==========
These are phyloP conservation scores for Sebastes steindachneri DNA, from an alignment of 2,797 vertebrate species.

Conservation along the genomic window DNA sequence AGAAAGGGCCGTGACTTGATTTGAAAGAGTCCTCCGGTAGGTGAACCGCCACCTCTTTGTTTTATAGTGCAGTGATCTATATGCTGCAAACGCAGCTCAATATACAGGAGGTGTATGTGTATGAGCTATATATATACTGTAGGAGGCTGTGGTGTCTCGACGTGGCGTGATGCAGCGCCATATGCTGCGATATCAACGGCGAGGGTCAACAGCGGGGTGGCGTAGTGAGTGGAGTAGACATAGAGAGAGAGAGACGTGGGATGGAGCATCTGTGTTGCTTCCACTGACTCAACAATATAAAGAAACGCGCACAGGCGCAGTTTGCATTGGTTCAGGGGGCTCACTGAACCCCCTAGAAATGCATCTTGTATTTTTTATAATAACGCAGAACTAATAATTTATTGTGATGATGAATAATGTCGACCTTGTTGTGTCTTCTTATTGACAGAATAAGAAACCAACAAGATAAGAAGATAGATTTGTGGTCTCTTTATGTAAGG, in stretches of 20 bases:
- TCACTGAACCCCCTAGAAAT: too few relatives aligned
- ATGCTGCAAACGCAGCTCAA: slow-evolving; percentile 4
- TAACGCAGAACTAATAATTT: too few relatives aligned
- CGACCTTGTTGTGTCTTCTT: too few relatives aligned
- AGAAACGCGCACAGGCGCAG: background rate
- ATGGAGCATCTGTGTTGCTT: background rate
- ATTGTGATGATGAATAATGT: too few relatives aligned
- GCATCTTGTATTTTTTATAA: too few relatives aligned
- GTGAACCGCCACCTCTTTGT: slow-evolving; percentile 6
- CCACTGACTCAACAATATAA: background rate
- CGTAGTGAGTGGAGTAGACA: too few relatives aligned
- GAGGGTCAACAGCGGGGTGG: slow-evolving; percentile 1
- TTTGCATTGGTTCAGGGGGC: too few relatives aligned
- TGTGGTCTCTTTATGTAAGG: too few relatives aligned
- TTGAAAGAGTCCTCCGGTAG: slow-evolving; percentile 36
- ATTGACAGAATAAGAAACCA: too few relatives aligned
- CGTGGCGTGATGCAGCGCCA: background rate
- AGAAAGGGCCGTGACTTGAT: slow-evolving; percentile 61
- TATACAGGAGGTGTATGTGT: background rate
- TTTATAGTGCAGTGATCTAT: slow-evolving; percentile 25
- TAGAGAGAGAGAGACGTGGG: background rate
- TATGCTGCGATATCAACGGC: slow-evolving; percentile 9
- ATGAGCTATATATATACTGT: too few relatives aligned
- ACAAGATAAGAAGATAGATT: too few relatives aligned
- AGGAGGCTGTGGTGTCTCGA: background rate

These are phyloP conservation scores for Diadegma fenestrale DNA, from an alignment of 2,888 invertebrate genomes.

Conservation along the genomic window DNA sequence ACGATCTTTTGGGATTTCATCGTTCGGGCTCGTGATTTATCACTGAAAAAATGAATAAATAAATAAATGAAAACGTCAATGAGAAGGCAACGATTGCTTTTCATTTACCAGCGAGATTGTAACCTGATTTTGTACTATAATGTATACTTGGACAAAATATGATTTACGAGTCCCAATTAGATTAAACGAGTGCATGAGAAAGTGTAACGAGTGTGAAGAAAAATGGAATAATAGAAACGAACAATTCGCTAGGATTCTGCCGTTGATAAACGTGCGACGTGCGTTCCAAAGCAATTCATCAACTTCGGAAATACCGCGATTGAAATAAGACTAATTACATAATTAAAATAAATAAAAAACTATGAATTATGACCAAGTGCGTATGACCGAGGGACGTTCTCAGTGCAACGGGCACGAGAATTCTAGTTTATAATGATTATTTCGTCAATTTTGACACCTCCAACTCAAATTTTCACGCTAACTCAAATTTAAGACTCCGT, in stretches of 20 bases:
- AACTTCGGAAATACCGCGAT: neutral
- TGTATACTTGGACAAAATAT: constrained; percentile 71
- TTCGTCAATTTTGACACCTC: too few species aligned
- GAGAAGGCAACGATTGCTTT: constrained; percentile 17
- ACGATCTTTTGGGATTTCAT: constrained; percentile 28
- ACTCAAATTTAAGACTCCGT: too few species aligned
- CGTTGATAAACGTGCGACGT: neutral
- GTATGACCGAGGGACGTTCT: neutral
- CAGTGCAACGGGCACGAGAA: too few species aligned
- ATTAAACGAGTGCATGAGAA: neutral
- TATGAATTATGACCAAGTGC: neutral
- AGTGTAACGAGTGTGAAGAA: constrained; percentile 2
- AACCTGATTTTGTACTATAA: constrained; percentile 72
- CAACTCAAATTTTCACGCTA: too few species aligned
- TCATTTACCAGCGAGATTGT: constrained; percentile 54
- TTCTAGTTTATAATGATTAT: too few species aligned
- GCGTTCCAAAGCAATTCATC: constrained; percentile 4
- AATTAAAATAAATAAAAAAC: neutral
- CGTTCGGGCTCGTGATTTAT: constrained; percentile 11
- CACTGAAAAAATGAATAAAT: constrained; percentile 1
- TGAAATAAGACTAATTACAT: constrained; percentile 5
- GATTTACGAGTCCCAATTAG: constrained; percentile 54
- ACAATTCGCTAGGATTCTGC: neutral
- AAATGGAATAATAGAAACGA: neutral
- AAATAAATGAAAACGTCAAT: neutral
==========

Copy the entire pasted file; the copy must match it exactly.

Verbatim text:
These are phyloP conservation scores for Sebastes steindachneri DNA, from an alignment of 2,797 vertebrate species.

Conservation along the genomic window DNA sequence AGAAAGGGCCGTGACTTGATTTGAAAGAGTCCTCCGGTAGGTGAACCGCCACCTCTTTGTTTTATAGTGCAGTGATCTATATGCTGCAAACGCAGCTCAATATACAGGAGGTGTATGTGTATGAGCTATATATATACTGTAGGAGGCTGTGGTGTCTCGACGTGGCGTGATGCAGCGCCATATGCTGCGATATCAACGGCGAGGGTCAACAGCGGGGTGGCGTAGTGAGTGGAGTAGACATAGAGAGAGAGAGACGTGGGATGGAGCATCTGTGTTGCTTCCACTGACTCAACAATATAAAGAAACGCGCACAGGCGCAGTTTGCATTGGTTCAGGGGGCTCACTGAACCCCCTAGAAATGCATCTTGTATTTTTTATAATAACGCAGAACTAATAATTTATTGTGATGATGAATAATGTCGACCTTGTTGTGTCTTCTTATTGACAGAATAAGAAACCAACAAGATAAGAAGATAGATTTGTGGTCTCTTTATGTAAGG, in stretches of 20 bases:
- TCACTGAACCCCCTAGAAAT: too few relatives aligned
- ATGCTGCAAACGCAGCTCAA: slow-evolving; percentile 4
- TAACGCAGAACTAATAATTT: too few relatives aligned
- CGACCTTGTTGTGTCTTCTT: too few relatives aligned
- AGAAACGCGCACAGGCGCAG: background rate
- ATGGAGCATCTGTGTTGCTT: background rate
- ATTGTGATGATGAATAATGT: too few relatives aligned
- GCATCTTGTATTTTTTATAA: too few relatives aligned
- GTGAACCGCCACCTCTTTGT: slow-evolving; percentile 6
- CCACTGACTCAACAATATAA: background rate
- CGTAGTGAGTGGAGTAGACA: too few relatives aligned
- GAGGGTCAACAGCGGGGTGG: slow-evolving; percentile 1
- TTTGCATTGGTTCAGGGGGC: too few relatives aligned
- TGTGGTCTCTTTATGTAAGG: too few relatives aligned
- TTGAAAGAGTCCTCCGGTAG: slow-evolving; percentile 36
- ATTGACAGAATAAGAAACCA: too few relatives aligned
- CGTGGCGTGATGCAGCGCCA: background rate
- AGAAAGGGCCGTGACTTGAT: slow-evolving; percentile 61
- TATACAGGAGGTGTATGTGT: background rate
- TTTATAGTGCAGTGATCTAT: slow-evolving; percentile 25
- TAGAGAGAGAGAGACGTGGG: background rate
- TATGCTGCGATATCAACGGC: slow-evolving; percentile 9
- ATGAGCTATATATATACTGT: too few relatives aligned
- ACAAGATAAGAAGATAGATT: too few relatives aligned
- AGGAGGCTGTGGTGTCTCGA: background rate

These are phyloP conservation scores for Diadegma fenestrale DNA, from an alignment of 2,888 invertebrate genomes.

Conservation along the genomic window DNA sequence ACGATCTTTTGGGATTTCATCGTTCGGGCTCGTGATTTATCACTGAAAAAATGAATAAATAAATAAATGAAAACGTCAATGAGAAGGCAACGATTGCTTTTCATTTACCAGCGAGATTGTAACCTGATTTTGTACTATAATGTATACTTGGACAAAATATGATTTACGAGTCCCAATTAGATTAAACGAGTGCATGAGAAAGTGTAACGAGTGTGAAGAAAAATGGAATAATAGAAACGAACAATTCGCTAGGATTCTGCCGTTGATAAACGTGCGACGTGCGTTCCAAAGCAATTCATCAACTTCGGAAATACCGCGATTGAAATAAGACTAATTACATAATTAAAATAAATAAAAAACTATGAATTATGACCAAGTGCGTATGACCGAGGGACGTTCTCAGTGCAACGGGCACGAGAATTCTAGTTTATAATGATTATTTCGTCAATTTTGACACCTCCAACTCAAATTTTCACGCTAACTCAAATTTAAGACTCCGT, in stretches of 20 bases:
- AACTTCGGAAATACCGCGAT: neutral
- TGTATACTTGGACAAAATAT: constrained; percentile 71
- TTCGTCAATTTTGACACCTC: too few species aligned
- GAGAAGGCAACGATTGCTTT: constrained; percentile 17
- ACGATCTTTTGGGATTTCAT: constrained; percentile 28
- ACTCAAATTTAAGACTCCGT: too few species aligned
- CGTTGATAAACGTGCGACGT: neutral
- GTATGACCGAGGGACGTTCT: neutral
- CAGTGCAACGGGCACGAGAA: too few species aligned
- ATTAAACGAGTGCATGAGAA: neutral
- TATGAATTATGACCAAGTGC: neutral
- AGTGTAACGAGTGTGAAGAA: constrained; percentile 2
- AACCTGATTTTGTACTATAA: constrained; percentile 72
- CAACTCAAATTTTCACGCTA: too few species aligned
- TCATTTACCAGCGAGATTGT: constrained; percentile 54
- TTCTAGTTTATAATGATTAT: too few species aligned
- GCGTTCCAAAGCAATTCATC: constrained; percentile 4
- AATTAAAATAAATAAAAAAC: neutral
- CGTTCGGGCTCGTGATTTAT: constrained; percentile 11
- CACTGAAAAAATGAATAAAT: constrained; percentile 1
- TGAAATAAGACTAATTACAT: constrained; percentile 5
- GATTTACGAGTCCCAATTAG: constrained; percentile 54
- ACAATTCGCTAGGATTCTGC: neutral
- AAATGGAATAATAGAAACGA: neutral
- AAATAAATGAAAACGTCAAT: neutral